Paw Shee loves to read, especially books that teach her about “what happened in the past.” And on her journey to becoming a citizen, citizenship classes became a platform that fueled that desire to learn.
“I love to read the books they gave me about U.S. history,” Paw said, emphasizing, “they gave me whole books!”
Paw recently completed two citizenship courses with two different instructors. Both commended her hard work and her ability to read in English.
“She could read English very well, she always had her homework done,” recalled Susan Llewellyn, Paw’s instructor during her second round of classes, “she always read everything for each assignment.” Sometimes, Paw would be chapters ahead of the assigned reading.
Despite her love for reading and compliments from both of her teachers, however, she expressed concern about her English skills. She wants to be “treated like a citizen,” viewed by others without judgement or fear. For Paw, citizenship means a different way to be seen.
“I wanted to be seen like I am a citizen when I go somewhere. If they question, ‘are you a citizen?’ I want to answer yes,” Paw said.
Llewellyn believes that understanding refugees’ personal circumstances helps to eliminate fear. She always asks her students to share their stories, because “what you hear on the news may be different than what you hear from a refugee.” Paw chose to share her own story in Llewellyn’s class.
She and her family sought refuge in the U.S. in 2014, shortly after faith-based persecution and violence began to escalate in their country of origin, Myanmar. They journeyed outside of the refugee camp they had been living in for the freedom to “go anywhere and practice whatever [they] want.”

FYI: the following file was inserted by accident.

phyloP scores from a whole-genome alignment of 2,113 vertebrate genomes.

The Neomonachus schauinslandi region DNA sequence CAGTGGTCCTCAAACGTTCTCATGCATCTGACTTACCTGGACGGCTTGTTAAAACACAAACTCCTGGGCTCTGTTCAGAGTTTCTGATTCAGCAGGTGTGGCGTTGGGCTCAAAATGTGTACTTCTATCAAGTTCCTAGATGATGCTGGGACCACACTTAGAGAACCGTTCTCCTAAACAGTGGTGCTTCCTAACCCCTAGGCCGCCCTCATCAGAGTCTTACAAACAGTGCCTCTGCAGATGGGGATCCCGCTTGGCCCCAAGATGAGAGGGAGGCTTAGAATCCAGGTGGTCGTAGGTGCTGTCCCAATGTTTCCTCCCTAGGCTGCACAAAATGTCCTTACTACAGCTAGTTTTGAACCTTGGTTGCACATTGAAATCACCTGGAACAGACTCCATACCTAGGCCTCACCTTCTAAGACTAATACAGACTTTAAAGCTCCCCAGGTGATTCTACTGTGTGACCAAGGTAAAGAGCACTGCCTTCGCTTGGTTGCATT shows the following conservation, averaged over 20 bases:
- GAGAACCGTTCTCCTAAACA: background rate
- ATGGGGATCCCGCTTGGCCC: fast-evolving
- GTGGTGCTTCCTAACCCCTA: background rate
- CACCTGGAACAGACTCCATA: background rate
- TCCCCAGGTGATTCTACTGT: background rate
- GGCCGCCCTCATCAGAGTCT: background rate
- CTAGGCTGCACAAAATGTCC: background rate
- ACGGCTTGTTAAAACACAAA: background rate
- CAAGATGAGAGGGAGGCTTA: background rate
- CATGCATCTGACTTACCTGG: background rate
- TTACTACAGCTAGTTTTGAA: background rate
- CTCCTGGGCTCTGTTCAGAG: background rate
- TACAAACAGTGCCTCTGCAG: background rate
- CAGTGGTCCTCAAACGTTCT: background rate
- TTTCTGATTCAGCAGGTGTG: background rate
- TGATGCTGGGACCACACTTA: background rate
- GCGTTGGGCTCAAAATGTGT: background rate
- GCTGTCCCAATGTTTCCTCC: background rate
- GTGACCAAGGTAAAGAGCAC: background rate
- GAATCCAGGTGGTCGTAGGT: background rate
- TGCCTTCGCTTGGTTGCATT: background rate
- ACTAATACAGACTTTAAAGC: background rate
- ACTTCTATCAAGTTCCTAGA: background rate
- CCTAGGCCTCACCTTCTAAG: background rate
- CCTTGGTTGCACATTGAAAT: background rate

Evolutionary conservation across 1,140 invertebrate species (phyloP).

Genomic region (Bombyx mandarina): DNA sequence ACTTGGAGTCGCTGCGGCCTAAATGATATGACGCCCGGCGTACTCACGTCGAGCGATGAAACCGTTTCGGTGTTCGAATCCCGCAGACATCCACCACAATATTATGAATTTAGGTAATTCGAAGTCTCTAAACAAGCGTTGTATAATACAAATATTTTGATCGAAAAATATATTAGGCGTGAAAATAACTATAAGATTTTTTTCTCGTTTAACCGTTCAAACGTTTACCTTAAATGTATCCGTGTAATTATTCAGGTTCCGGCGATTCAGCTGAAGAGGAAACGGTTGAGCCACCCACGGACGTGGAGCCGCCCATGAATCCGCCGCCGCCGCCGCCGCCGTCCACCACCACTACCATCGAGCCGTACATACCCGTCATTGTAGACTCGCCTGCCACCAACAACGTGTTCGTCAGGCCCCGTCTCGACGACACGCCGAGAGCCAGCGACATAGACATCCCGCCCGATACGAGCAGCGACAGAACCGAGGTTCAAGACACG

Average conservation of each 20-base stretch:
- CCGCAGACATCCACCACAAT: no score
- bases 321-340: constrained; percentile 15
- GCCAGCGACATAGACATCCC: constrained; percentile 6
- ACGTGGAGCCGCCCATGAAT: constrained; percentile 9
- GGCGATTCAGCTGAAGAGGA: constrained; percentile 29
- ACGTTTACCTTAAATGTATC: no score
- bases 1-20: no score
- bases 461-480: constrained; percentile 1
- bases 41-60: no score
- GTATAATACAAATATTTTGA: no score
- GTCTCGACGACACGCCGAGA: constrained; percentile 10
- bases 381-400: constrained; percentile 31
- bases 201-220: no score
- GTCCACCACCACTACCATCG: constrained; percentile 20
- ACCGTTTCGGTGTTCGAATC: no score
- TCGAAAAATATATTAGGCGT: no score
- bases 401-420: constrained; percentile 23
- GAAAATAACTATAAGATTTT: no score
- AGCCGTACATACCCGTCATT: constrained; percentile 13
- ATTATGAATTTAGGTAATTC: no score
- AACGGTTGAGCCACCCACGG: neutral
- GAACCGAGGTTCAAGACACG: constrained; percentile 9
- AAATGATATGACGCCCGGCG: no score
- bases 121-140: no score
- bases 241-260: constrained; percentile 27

Her resettlement was life-changing, and the diligence it took to make the journey followed Paw through her classes. She remained dedicated to learning even as a mother of three during last year’s shift to remote technology.
“She’s a mom, and she was a really good student. . . her kids would be there with her during classes,” Llewellyn said, “she took it seriously and was always prepared.” Paw adapted to remote class technology and completed round two of her classes with ease. Her work ethic, coupled with an innate need to learn about the world around her, drove her straight to her goal.
“I passed the citizenship test,” she said, “My oath ceremony is on July 14th.”
The oath ceremony is the final step in the citizenship process, where participants swear their allegiance and receive their naturalization certificates. It’s symbolic in its representation of hard work, reward, and the obstacles they’ve overcome in their path to citizenship.
After the ceremony, Paw plans to go back to school when she has the time. Her goals are to work on her English skills through ESL classes and complete a highschool education. She’s kept in touch with both of her instructors, to whom she has repeatedly expressed a deep gratitude.
“She’s written to me several times since. She texted me and said she passed the test, got them all right, and thanked me for helping her. She let me know she was grateful,” Llewellyn said.
Paw Shee took a risk in choosing to better herself in the face of fear. And just as she built her future through an innate desire to learn about the past, her own story will serve to inspire those who follow in her footsteps.
“I am feeling so blessed and thankful that the American government welcomes our refugees and lets people come and live here in America. Finally, I am so proud to be an American Citizen,” she said.
Written by Erica Parrigin